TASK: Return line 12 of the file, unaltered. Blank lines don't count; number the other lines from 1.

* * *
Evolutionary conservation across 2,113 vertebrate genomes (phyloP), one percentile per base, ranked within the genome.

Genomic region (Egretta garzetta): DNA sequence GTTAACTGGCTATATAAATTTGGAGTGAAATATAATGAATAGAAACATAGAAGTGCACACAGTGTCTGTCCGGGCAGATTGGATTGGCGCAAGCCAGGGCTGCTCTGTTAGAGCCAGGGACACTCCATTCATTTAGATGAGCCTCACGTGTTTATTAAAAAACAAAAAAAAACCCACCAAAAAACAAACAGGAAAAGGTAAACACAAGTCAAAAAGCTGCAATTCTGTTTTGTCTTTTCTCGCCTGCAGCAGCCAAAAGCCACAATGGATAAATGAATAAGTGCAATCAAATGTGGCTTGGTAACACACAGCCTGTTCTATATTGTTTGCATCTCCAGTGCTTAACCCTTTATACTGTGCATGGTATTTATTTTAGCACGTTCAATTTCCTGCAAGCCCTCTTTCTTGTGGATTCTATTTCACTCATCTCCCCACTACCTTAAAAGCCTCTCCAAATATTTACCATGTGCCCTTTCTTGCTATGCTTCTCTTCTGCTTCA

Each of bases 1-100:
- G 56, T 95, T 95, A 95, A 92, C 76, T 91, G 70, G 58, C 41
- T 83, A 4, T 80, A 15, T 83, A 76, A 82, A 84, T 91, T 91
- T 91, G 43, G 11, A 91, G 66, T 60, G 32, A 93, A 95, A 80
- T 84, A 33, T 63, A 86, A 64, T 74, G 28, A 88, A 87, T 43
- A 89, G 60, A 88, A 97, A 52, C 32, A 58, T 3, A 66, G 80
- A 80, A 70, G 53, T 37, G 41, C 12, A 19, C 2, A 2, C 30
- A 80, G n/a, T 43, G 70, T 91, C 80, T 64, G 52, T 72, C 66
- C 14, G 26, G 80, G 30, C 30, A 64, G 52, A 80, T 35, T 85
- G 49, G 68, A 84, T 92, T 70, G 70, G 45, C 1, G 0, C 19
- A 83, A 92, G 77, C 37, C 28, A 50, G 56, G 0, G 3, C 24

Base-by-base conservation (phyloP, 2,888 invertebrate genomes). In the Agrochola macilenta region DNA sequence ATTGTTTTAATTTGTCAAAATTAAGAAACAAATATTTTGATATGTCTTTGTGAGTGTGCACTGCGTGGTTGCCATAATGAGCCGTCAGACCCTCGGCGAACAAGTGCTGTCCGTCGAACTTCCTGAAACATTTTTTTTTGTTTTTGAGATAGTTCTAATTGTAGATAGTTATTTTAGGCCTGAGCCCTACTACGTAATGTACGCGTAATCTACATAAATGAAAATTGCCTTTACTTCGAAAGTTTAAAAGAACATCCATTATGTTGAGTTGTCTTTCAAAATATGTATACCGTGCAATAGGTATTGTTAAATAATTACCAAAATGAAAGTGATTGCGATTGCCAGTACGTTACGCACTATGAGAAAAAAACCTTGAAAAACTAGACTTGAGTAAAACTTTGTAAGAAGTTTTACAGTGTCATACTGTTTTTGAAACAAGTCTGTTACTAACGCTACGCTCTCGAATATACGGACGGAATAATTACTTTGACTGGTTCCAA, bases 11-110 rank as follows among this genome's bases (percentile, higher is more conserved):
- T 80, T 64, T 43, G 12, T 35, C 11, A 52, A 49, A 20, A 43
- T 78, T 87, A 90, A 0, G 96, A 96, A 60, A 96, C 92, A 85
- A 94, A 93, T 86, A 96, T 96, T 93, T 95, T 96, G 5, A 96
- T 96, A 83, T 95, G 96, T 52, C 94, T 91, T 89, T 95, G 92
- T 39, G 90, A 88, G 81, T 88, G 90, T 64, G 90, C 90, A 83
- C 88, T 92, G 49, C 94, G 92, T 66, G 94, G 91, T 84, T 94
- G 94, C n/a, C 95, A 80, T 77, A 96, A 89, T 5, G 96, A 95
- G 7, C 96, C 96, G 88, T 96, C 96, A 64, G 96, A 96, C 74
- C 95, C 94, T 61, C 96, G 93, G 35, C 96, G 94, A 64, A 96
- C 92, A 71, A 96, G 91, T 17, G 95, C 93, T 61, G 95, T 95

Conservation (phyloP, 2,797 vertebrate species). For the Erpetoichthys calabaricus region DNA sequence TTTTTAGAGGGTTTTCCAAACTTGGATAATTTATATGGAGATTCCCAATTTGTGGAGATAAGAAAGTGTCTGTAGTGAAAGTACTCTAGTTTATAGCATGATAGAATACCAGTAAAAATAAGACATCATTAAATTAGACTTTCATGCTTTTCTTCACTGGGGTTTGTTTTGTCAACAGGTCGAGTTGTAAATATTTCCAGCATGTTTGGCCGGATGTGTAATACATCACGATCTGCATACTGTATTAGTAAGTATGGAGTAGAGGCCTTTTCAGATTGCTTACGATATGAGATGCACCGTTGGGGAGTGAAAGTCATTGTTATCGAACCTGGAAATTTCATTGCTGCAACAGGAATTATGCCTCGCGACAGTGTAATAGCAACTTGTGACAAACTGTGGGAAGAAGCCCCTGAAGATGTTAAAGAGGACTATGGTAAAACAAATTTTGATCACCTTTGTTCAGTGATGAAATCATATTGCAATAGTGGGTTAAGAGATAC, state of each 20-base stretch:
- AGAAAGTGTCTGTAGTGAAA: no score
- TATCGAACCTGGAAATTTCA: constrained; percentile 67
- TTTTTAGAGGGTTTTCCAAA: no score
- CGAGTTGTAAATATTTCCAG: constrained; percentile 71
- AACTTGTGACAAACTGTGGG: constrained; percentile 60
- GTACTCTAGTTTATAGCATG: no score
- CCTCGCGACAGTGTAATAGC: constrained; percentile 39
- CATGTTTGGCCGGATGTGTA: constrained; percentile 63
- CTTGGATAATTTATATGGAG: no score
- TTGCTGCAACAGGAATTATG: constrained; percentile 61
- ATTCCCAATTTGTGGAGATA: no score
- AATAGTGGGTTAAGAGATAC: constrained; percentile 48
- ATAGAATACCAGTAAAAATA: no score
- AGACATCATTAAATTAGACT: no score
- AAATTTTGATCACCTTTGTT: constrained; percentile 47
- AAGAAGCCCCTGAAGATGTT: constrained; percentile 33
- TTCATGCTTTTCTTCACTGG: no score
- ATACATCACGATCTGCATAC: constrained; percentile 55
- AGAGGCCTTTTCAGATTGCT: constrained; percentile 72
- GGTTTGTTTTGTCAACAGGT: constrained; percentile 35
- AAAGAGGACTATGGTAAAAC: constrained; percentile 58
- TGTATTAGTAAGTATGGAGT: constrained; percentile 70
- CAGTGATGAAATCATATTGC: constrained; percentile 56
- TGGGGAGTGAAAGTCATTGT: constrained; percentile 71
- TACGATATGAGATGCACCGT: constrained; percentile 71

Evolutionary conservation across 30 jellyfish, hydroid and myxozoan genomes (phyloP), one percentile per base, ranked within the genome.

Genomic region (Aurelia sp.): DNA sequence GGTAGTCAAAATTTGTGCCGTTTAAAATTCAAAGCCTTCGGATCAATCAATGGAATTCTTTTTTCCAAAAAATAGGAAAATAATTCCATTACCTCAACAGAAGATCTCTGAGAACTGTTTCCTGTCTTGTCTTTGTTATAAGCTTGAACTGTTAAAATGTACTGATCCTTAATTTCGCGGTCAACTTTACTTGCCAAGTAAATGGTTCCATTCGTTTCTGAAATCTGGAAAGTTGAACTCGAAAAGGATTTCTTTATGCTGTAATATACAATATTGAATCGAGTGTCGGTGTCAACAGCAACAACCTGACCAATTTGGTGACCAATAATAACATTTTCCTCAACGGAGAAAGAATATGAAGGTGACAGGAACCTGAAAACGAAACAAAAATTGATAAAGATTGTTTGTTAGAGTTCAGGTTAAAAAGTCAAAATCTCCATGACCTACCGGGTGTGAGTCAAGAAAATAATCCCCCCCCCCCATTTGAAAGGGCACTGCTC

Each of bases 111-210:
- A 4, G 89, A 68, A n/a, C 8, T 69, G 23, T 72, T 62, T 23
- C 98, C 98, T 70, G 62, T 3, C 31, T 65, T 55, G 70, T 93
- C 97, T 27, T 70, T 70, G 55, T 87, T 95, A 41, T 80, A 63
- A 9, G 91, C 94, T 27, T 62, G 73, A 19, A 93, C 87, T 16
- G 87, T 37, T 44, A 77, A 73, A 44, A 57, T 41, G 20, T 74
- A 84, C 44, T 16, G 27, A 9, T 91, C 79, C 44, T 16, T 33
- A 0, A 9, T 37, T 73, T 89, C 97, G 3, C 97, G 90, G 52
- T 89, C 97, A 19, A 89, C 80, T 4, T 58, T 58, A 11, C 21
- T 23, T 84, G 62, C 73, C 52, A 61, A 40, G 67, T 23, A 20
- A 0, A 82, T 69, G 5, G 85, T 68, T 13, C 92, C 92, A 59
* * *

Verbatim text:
- G 49, G 68, A 84, T 92, T 70, G 70, G 45, C 1, G 0, C 19